Adapting at Nationals

If you actually want to do well at NFL/CFL you will need to adapt. Most people do this terribly or not at all. If your attitude is “whatever I do what I want” well then you can do that wherever you live and not need to go to Alabama.

1. Slow down- most judges will want you to go slow, and not slow to you- slow to them. At CFLs I was on several panels where the debaters were like “whats your paradigm” (an insanle stupid question btw) and the other 2 judges said something like “i’m not very experienced… stock issues… persuasion…i’m old…” all of which translates to go slow. Then the teams went “fast”  (for them). The other two judges would stop flowing 2 seconds into each speech and the debaters would never notice or care. You are basically rolling dice at this point. Some quick guidelines

-default to the slow side- PT Barnum once said no one ever went broke betting against the intelligence of the american public, likewise, no one ever lost at NFLs for going too slow. It’s pretty simple to see why- if you go fast and the judge doesn’t like  it, you’ve auto lost. If you go fast and they are ok with it, you then still have to win the debate. 75%+ of judges aren’t going to like it- so by going fast you have a partial shot at winning 25% of judges (generously)- does that sound like a winning strategy to you?  But furthermore, you rarely NEED to go fast in these debates to win. You are not debating the top 10% of national circuit teams at NFL’s, you are debating a lot of smaller regional teams who don’t take debate as competitively as many who would read the 3nr. They will have mediocre cases/evidence, not be very experienced etc. What they will be good at is talking “persuasively”- I put that in quotes because I personally do not find some idiot fluff talking and using folksy wisdom while dropping the politics disad to be particularly “persuasive” in getting me to vote for their plan, but I am no tthe majority judge at these things. So you don’t need to go fast, and it is more  likely to hurt you.

-Bad habits- if you do any of the bad speaking habits like stuttering, double breating etc. these are magnified when you try and go like moderately fast for the most part- they stand out more because there is not as much quick recovery like when you go super fast. This makes you sound really terrible. You should be really practicing on having a smooth rate of delivery. If you sound really really good and are smooth judges won’t KNOW when you are actually going reasonably fast because none of the warning signs are there- and lets be clear- many of these judges are about style over substance- so if you can trick them (not hard to do) then you are in good shape.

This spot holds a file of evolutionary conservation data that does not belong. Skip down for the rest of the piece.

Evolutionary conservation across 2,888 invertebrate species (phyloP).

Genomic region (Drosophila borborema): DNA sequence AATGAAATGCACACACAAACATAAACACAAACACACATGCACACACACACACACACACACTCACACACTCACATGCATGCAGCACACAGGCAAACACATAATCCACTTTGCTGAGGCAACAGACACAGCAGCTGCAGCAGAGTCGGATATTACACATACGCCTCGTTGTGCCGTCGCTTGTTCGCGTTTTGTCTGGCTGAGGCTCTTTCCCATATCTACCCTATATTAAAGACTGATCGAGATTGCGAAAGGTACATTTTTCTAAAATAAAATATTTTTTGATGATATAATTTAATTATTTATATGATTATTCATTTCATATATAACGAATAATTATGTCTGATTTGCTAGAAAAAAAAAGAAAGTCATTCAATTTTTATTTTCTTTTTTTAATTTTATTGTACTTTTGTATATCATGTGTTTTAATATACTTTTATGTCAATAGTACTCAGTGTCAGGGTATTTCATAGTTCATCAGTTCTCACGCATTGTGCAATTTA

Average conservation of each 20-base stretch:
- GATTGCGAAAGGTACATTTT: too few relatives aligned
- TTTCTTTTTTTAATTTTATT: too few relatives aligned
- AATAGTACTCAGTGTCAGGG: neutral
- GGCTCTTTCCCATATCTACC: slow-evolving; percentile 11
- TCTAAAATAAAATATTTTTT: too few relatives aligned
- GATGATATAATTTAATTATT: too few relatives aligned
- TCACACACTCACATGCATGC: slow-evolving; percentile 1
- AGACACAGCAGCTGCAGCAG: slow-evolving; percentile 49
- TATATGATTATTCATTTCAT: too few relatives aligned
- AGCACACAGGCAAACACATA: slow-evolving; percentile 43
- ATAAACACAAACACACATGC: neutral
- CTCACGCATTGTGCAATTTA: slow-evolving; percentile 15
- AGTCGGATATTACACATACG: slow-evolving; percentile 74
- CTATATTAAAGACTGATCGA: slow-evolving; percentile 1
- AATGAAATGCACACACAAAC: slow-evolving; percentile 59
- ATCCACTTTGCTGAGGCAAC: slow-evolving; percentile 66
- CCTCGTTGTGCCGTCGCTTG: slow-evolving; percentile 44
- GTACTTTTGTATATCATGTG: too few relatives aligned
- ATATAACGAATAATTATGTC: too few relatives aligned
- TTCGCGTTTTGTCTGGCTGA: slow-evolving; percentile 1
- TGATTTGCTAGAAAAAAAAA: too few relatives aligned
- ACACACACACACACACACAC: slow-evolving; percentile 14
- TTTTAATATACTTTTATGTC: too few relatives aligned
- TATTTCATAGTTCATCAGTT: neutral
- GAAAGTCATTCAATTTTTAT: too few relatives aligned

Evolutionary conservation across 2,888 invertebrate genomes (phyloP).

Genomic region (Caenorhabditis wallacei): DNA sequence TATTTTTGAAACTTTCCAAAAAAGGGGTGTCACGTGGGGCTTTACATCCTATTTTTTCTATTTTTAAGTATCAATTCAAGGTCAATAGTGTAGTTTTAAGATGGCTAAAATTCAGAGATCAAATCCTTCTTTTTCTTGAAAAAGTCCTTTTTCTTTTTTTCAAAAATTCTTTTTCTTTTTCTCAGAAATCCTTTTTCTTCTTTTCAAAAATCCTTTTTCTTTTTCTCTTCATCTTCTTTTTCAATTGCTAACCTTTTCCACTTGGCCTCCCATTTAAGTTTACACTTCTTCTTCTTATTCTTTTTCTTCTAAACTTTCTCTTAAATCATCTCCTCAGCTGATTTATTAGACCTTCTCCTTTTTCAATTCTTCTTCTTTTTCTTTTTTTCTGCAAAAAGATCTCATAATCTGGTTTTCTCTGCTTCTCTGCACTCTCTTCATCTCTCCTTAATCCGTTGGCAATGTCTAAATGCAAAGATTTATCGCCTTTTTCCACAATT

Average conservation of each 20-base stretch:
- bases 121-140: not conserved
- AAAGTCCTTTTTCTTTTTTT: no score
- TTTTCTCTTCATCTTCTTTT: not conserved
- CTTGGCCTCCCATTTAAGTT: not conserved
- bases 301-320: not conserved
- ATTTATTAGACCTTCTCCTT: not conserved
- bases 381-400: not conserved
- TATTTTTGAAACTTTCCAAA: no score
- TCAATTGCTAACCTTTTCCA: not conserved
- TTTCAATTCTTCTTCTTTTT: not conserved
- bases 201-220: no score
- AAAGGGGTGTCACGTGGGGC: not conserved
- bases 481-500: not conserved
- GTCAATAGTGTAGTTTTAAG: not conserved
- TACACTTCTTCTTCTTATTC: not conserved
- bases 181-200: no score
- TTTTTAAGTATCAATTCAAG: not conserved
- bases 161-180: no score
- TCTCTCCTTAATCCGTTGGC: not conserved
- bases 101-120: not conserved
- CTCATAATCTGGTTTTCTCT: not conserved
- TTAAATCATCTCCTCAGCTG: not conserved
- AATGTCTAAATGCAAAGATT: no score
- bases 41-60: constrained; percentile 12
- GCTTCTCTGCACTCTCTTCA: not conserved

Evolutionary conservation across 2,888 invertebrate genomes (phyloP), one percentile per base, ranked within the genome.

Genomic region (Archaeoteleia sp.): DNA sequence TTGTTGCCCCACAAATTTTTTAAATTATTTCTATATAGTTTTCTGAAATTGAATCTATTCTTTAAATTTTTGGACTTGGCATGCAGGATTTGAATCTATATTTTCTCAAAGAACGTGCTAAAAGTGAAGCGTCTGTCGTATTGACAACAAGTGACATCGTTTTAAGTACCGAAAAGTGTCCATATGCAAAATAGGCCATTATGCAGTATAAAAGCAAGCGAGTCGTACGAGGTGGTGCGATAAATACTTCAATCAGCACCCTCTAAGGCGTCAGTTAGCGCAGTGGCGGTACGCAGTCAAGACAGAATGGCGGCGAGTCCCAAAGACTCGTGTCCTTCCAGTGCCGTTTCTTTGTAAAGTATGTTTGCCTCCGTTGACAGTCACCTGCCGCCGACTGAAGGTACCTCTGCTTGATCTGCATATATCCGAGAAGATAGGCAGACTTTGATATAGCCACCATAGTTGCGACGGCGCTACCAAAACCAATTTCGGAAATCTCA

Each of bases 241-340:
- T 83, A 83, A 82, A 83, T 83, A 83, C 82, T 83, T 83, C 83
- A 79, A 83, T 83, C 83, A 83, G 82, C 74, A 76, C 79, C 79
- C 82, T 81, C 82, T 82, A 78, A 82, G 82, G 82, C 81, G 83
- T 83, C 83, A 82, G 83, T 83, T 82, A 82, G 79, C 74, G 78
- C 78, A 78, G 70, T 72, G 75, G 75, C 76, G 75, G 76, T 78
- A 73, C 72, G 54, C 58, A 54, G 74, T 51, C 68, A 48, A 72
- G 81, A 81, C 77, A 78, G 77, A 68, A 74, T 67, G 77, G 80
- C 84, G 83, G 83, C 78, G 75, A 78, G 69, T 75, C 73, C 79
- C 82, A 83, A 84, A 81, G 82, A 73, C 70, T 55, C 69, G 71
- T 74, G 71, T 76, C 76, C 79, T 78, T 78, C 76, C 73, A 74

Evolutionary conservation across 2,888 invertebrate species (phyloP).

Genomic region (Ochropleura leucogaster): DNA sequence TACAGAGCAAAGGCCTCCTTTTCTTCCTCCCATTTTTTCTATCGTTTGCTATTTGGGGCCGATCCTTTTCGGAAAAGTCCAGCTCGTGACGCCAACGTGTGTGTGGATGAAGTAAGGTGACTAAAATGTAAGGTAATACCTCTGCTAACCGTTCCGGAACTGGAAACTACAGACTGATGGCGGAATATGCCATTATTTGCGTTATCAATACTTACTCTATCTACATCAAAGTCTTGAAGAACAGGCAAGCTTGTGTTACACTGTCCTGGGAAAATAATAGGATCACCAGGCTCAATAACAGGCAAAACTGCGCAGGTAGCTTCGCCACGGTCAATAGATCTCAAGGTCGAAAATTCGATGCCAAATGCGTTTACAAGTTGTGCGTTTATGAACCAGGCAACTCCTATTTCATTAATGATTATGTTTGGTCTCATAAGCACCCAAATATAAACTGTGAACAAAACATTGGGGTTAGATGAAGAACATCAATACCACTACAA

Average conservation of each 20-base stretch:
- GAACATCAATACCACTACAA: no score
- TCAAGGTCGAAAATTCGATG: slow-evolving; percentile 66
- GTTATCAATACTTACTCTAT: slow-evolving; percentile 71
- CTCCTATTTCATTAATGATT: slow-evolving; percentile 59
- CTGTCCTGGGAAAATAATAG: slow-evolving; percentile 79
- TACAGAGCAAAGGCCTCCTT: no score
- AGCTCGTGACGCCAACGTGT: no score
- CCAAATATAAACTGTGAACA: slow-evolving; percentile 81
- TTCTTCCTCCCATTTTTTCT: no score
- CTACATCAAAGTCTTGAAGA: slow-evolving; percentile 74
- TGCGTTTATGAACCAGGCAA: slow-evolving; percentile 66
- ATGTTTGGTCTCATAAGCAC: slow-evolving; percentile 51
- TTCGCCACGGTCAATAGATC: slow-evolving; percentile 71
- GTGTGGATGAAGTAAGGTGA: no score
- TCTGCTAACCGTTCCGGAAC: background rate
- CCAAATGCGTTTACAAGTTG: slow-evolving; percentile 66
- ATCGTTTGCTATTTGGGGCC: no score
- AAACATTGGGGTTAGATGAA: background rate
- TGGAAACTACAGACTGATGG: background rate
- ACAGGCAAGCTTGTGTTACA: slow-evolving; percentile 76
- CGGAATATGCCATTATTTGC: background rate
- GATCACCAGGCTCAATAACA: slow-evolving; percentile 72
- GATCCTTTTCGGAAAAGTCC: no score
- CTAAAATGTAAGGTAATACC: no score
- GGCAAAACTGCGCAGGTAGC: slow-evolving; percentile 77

-Overviews and summaries- actually work well here. For each contention of your case you should have a short introduction that explains the general concept so that your judges hear it before they fall asleep or stop flowing. Same with a disad- a short explanation of the thesis at the top. In later speeches- don’t go for hyper technical overviews, its story time. Very many of your judges will have a predominanlty speech background (or some other background) meaning they don’t know a lot about the topic. This should also lead you to mainstream/simple arguments instead of obscure complex ones. Now some will say “but some judges will be smart” and yes, some will. They will be in the minority however, and adapting doesn’t alienate smart judges because they know you are playing the game, whereas dumb judges will be alienated by you not adapting.

2. Professionalism

-no tag team cx- even if they say its ok, they are lying. They expect you both to be involved in asking and answering questions and really how hard is this

-Dress nice- you may think it sucks that you cant wear your flip flos, lip ring, and slayer t-shirt but are you going to this thing to make a fashion statement or win 10k? This one is a total no brainer, you can make your “im a unique rebel” statements later.

-Be nice- more so than at any other tournaments judges at these things care about decorum, so no matter what the other team does kill them with kindness. All jokes should be double checked that they couldn’t be misinterpreted as mean spirited.

-Minimize prompting – if your partner is about to drop a disad say something, but other wise STFU when they are speaking, this isn’t public forum and its not grand crossfire (thank god)

-Know what your evidence says- you should be able to answer cx questions intelligently without having to constantly reference your evidence or get it back to read it. Particularly if you are the 1A- you should be able to sail through any CX about your case.